Snakes and Leaders

The Galant affair has exposed the ugly underbelly of relations between the army and the Defense Ministry.

A vitriolic attack on Defense Minister Ehud Barak, in the form of a slide presentation, has been making the e-mail rounds for the past two months. The source is obviously somewhere deep in the extreme right field of Israeli political thought. While the graphics in this computerized polemic may be amateurish, its messages are clear and coarse. It accuses Barak of a string of sins, from "abandoning naval commandos on the deck of the Marmara" and the "crimes of Oslo" to abandoning Border Police officer Madhat Yosef. After a gun battle between security forces and Palestinians at Joseph's Tomb in Nablus in October 2000, Yosef bled to death while the Palestinian Authority prevented his evacuation. Barak, as prime minister, elected not to attempt a rescue in a bid to avoid further escalation and civilian casualties. To the people behind the presentation, Barak bears sole responsibility for all these events.

There is no shortage of legitimate reasons to criticize Barak, without stooping to despicable propaganda of this sort. But it seems that someone close to Israel Defense Forces Chief of Staff Gabi Ashkenazi thought otherwise. Ashkenazi is surrounded by a large, relatively close-knit group of friends and supporters from his Golani Brigade days and other stations along his military career. One of them forwarded the PowerPoint polemic to the entire group, adding that it was "an enlightening presentation, worth reading." The e-mail distribution list included the chief of staff's bureau, but neither the bureau nor any of the named recipients saw fit to reprimand the sender.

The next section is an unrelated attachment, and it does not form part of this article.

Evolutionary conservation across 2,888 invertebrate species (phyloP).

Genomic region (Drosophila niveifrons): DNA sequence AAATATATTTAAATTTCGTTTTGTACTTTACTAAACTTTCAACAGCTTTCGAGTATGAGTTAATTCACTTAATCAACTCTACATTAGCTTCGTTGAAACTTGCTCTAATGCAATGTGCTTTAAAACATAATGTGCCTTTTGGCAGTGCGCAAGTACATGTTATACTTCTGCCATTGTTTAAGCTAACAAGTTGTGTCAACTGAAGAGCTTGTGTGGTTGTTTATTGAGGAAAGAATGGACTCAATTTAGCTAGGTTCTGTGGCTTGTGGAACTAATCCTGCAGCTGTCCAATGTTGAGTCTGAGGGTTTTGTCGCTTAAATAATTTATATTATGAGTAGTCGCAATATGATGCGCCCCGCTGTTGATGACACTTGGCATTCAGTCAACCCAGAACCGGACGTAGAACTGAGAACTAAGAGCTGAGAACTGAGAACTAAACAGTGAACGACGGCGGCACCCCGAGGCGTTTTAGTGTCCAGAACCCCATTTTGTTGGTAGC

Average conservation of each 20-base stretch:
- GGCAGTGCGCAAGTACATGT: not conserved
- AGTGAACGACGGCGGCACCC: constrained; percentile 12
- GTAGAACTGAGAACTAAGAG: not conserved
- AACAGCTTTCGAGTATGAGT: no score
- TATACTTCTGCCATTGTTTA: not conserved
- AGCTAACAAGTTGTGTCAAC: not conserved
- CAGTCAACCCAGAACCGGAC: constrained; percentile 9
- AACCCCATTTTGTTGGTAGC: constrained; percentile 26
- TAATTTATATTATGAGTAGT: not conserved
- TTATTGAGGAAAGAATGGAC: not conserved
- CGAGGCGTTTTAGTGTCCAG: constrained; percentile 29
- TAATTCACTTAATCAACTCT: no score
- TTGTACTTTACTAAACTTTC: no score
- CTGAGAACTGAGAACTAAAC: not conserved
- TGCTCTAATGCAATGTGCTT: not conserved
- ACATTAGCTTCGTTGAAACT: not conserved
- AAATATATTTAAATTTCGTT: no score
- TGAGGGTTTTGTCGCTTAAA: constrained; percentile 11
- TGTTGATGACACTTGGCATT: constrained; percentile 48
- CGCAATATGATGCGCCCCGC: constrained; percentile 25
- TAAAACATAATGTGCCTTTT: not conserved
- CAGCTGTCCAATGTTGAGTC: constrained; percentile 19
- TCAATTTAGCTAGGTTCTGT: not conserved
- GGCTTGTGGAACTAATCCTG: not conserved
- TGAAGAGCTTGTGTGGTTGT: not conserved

Many of those in Ashkenazi's circle have grudges against Barak that date from his days as a general or later, as chief of staff. Some (including Ashkenazi himself ) believed that the "Galant document" was entirely authentic and that it not only reflected a general mood but was also an operational plan cooked up by persons close to Barak and to GOC Southern Command Yoav Galant.

The document, featuring the logo of Arad Communications, is said to outline a public relations campaign for Galant, who is among the candidates to succeed Ashkenazi as IDF chief of staff. Police investigators now believe it was forged, possibly by supporters of either Ashkenazi or one of the other candidates to succeed him, and that Ashkenazi himself was misled.

Amos Biderman

Attempts by figures close to Ashkenazi to portray him as a passive, incredulous observer of Barak's machinations were unconvincing. Ashkenazi's supporters have had a hand in several moves in recent months, from an (unsuccessful ) effort to add a fifth year to Ashkenazi's term to an (almost successful ) attempt to postpone until November, three months before the end of his term, the announcement of his replacement. Ashkenazi himself asked Prime Minister Benjamin Netanyahu to defer the announcement.

Barak got in trouble over prodigal spending during a trip to the Paris Air Show, and is still under investigation by the State Comptroller's Office regarding companies established by his daughters. His bureau chief, Yoni Koren, has managed to step on the toes of everyone in the military establishment. Since taking up the post in November, he has intentionally aggravated relations with Ashkenazi.